New Labour Codes: Unions Flag Fall In Social Security Cess
Labour unions and activists have written to the central government, saying that the new labour codes will lead to lower social security benefits for the informal sector, especially construction workers.
After missing three deadlines, largely owing to state assembly elections, the four new labour codes—the Code on Wages, Industrial Relations Code, Social Security Code, and the Occupational Safety, Health and Working Conditions Code—are likely to be implemented in 2022-23.
As of now, 24 states have come up with draft rules for the Code on Wages; 20 for Industrial Relations Code; 18 states for Social Security Code; and 13 for the Occupational Safety, Health and Working Conditions Code.
The National Campaign Committee For Central Legislation on Construction Labour flagged the increase in construction value limit to collect cess earlier this month, stating it will hurt worker welfare.
“Earlier cess was collected from constructions valued above Rs 10 lakh. Now, this limit has been raised to Rs 50 lakh; hence the cess will be reduced considerably,” it said in a letter to the Ministry of Labour & Employment. “Registration of beneficiaries may also be adversely effected in case of construction workers working on smaller sites.”
The Building and Other Construction Workers (Regulation of Employment and Conditions of Service) Act, 1996, and the Building and Other Construction Workers' Welfare Cess Act, 1996, mandates 1% cess collection on the cost of construction. This money is to be used for the welfare of workers in the informal construction sector.
Total corpus collected under BOCW Act stood at Rs 52,000 crore as of the year ended March 2021, according to a notification by the Ministry of Labour and Employment in April. Of this, states were asked to use Rs 31,000 crore for Covid-19 relief measures.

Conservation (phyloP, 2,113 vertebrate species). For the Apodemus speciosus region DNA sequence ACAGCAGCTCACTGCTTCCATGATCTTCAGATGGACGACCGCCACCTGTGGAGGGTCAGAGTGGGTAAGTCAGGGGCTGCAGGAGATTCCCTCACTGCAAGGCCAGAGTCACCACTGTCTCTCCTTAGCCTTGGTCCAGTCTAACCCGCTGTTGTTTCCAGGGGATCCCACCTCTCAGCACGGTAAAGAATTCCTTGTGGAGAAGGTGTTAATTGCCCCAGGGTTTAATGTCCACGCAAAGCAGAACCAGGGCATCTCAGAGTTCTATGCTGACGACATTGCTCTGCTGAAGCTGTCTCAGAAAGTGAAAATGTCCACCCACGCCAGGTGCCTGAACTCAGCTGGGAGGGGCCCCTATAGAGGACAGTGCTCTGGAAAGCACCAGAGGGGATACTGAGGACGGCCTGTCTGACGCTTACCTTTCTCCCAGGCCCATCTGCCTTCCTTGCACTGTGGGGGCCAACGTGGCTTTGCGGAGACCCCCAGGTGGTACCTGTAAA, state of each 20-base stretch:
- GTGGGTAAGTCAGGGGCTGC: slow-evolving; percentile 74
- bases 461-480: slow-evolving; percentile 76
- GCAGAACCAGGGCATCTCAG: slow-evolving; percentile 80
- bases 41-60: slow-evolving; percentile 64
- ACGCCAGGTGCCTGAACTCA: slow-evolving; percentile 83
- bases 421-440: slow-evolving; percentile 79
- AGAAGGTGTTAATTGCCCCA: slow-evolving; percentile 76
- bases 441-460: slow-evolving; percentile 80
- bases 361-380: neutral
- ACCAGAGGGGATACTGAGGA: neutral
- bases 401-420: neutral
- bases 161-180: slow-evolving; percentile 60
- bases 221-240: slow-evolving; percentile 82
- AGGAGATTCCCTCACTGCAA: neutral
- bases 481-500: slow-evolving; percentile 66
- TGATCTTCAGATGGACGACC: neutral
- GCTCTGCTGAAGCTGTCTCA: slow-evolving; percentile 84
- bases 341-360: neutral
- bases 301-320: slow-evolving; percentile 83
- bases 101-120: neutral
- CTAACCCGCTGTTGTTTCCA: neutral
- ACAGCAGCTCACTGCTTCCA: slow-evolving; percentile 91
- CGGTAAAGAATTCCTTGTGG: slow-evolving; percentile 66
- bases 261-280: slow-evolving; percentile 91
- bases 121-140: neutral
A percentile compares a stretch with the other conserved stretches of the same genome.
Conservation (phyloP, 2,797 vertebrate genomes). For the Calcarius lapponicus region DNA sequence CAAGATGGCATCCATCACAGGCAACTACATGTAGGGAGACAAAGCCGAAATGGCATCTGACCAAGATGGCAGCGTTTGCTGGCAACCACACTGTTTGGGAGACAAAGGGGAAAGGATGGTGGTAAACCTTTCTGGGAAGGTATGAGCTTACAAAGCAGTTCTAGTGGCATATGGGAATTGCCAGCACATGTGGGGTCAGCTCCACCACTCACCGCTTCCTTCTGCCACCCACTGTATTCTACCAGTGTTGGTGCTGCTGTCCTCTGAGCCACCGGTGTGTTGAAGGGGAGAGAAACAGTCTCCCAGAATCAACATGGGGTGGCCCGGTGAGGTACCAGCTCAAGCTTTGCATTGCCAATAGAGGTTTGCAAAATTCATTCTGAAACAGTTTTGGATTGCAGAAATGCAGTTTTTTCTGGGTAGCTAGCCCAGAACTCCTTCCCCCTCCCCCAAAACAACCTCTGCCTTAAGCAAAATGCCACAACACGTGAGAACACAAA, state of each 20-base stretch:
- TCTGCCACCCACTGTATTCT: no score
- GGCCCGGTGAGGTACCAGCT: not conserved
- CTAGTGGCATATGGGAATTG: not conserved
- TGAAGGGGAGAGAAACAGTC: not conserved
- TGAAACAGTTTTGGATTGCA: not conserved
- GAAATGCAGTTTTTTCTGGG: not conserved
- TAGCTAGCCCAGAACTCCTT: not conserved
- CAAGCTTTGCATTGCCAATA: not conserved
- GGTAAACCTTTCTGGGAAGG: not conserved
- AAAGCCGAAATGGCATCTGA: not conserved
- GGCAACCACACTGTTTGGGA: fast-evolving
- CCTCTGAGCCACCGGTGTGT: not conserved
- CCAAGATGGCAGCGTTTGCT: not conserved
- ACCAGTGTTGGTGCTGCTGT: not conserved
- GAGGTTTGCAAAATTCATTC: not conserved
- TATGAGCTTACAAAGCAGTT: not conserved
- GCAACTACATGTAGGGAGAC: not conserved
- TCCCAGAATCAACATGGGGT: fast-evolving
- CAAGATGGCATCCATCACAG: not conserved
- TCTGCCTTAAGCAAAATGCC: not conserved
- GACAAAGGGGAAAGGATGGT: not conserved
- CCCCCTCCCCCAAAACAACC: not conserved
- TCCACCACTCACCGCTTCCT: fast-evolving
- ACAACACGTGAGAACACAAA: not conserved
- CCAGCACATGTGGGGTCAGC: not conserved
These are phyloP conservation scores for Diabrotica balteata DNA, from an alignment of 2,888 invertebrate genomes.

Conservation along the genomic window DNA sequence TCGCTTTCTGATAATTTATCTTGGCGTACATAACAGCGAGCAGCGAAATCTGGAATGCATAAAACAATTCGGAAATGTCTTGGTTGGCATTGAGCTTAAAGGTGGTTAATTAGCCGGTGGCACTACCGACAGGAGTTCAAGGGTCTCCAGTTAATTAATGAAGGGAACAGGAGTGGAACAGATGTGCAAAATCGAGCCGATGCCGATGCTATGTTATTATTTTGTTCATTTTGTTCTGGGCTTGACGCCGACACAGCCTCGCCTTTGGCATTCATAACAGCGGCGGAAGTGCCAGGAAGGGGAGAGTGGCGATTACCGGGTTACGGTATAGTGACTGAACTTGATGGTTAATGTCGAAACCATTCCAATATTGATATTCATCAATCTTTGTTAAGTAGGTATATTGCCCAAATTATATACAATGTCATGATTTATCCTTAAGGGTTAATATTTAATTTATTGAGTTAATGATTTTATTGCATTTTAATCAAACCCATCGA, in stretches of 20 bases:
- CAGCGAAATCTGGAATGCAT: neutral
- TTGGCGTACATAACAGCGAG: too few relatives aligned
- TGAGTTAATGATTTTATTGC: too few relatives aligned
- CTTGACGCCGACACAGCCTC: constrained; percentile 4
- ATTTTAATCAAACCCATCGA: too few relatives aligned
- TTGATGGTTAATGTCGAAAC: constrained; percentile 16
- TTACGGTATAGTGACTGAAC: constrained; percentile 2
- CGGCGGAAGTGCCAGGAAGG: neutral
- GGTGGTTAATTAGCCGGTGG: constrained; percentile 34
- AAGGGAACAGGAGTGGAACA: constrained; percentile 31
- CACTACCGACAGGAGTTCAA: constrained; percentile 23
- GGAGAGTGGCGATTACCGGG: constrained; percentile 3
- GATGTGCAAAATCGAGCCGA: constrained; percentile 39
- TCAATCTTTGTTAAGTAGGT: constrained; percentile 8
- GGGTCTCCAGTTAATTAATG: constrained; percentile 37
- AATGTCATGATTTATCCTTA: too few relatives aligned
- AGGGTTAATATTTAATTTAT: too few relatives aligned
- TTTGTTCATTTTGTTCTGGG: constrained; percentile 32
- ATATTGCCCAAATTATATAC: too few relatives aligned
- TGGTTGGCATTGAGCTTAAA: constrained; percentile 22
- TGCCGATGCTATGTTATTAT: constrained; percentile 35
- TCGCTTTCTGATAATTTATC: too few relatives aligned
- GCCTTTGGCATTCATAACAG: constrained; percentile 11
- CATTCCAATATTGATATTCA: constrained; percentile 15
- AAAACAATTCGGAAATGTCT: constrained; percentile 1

As many as 13 labour laws, including the BOCW Act and Inter-State Migrant Workmen Act, were merged into the Code on Occupational Health and Safety and service conditions, according to Sasi Kumar, general secretary of Construction Workers Federation of India.
He said some laws on workers in the construction sector were merged with the Code on Social Security. “If (the new) labour codes are implemented, BOCW Act and Cess Act will cease to operate.”
According to the newly notified Code on Social Security, the cess "shall be paid by an employer in advance, on the basis of his self-assessment duly certified by Chartered Engineer at the time of approval or before the commencement of the work".
Earlier, under The Building and Other Construction Workers’ Welfare Cess Rules, 1998, an assessing officer was authorised to indicate the cess amount payable by the employer, after scrutinising information furnished by the latter.
“64 clauses of the BOCW Act have now been reduced to nine under the social security code; while 15 of those under the 1998 rules are now down to seven,” Subhash Bhatnagar, coordinator of the National Campaign Committee for Construction Labour, said.
He said a majority of the BOCW Act focused on the safety of construction workers. Bhatnagar was part of the team that helped draft and implement the 1996 BOCW Act.
BloombergQuint's emailed queries to the Ministry of Labour and Employment didn't elicit a response.
An officer in the ministry, who didn't want to identified since the person is not authorised to speak to the media, said labour is a concurrent subject and states are yet to come up with their rules. Once the rules are in place, the officer said, there will be consultations over the cess.